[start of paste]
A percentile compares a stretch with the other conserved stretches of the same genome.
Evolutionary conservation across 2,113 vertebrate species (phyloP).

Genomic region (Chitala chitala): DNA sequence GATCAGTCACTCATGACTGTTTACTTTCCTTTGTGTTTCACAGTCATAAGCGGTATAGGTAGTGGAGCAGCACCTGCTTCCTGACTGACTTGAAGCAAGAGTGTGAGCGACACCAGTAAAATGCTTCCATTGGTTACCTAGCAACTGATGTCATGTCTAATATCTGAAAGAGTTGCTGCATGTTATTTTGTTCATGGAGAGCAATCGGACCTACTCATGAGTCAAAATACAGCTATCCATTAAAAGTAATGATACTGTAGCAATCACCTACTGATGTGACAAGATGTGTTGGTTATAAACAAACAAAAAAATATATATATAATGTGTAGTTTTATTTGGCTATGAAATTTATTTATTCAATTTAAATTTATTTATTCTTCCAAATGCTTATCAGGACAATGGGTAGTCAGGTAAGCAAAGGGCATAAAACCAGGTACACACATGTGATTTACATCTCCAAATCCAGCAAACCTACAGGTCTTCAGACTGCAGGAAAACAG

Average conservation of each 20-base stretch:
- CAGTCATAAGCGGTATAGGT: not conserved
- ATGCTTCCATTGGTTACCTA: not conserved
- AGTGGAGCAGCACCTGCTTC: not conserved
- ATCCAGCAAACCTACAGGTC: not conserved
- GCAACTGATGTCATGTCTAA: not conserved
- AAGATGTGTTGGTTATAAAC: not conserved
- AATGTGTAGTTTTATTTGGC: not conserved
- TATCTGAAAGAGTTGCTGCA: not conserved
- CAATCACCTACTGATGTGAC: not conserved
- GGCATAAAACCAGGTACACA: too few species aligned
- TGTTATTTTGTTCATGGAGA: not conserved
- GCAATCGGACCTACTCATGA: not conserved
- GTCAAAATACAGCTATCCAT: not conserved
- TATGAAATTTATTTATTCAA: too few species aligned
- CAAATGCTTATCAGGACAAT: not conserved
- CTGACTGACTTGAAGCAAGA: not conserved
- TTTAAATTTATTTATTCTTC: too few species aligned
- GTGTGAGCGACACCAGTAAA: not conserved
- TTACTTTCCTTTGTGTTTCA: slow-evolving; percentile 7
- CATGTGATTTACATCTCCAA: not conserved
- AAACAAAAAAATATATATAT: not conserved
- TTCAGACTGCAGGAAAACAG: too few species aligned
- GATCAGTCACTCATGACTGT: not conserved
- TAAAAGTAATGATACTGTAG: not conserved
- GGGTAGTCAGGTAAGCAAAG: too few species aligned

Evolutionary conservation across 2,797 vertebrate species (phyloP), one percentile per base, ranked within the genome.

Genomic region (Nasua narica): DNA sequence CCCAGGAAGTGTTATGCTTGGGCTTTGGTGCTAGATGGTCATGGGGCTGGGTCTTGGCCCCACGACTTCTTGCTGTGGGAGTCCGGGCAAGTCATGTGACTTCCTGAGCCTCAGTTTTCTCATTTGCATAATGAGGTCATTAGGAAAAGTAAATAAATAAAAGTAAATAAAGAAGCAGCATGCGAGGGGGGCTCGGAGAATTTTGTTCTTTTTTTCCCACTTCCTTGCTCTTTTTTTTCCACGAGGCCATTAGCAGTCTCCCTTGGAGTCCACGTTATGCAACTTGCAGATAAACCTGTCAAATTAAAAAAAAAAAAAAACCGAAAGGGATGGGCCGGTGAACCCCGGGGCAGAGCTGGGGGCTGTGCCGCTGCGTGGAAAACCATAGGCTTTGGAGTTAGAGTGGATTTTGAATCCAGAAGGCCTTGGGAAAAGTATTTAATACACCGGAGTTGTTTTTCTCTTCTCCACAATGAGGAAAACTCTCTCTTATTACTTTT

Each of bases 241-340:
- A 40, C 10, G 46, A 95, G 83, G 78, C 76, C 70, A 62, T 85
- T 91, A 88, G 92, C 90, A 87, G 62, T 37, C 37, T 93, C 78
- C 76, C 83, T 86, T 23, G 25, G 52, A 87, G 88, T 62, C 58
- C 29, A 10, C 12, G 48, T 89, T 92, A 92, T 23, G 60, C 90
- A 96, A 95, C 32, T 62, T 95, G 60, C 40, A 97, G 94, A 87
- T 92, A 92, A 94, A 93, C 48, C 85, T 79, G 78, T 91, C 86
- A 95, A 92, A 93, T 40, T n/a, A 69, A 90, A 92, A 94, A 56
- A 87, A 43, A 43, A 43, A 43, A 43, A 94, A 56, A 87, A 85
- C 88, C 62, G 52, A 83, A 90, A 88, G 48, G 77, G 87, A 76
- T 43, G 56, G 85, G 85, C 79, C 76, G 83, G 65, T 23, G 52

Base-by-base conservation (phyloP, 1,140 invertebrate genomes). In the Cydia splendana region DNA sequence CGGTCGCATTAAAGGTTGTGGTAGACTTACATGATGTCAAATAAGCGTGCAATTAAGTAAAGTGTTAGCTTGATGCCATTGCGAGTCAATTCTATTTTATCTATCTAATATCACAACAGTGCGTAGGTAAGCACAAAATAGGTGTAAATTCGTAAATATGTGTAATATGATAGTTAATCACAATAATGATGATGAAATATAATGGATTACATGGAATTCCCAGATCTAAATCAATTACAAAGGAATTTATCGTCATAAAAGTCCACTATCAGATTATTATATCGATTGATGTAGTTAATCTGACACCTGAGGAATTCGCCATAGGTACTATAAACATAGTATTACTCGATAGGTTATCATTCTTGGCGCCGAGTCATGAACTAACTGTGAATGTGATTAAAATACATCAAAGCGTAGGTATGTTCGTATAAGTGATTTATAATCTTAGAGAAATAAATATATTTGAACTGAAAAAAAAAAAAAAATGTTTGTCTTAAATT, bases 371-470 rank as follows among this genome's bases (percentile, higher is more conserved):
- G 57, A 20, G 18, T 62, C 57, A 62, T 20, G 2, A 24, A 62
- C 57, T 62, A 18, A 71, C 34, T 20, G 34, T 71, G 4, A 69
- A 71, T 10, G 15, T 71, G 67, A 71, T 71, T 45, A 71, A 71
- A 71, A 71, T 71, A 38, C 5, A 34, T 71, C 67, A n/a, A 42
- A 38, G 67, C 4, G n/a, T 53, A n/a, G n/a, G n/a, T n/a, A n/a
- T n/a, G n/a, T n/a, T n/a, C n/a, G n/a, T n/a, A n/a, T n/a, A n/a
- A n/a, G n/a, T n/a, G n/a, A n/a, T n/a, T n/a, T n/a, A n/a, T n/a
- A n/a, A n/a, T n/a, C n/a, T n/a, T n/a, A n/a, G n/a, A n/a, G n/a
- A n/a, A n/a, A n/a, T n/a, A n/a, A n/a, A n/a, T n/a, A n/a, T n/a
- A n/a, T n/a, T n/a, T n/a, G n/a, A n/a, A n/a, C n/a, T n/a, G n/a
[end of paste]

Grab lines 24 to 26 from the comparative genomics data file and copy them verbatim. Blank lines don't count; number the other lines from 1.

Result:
- CATGTGATTTACATCTCCAA: not conserved
- AAACAAAAAAATATATATAT: not conserved
- TTCAGACTGCAGGAAAACAG: too few species aligned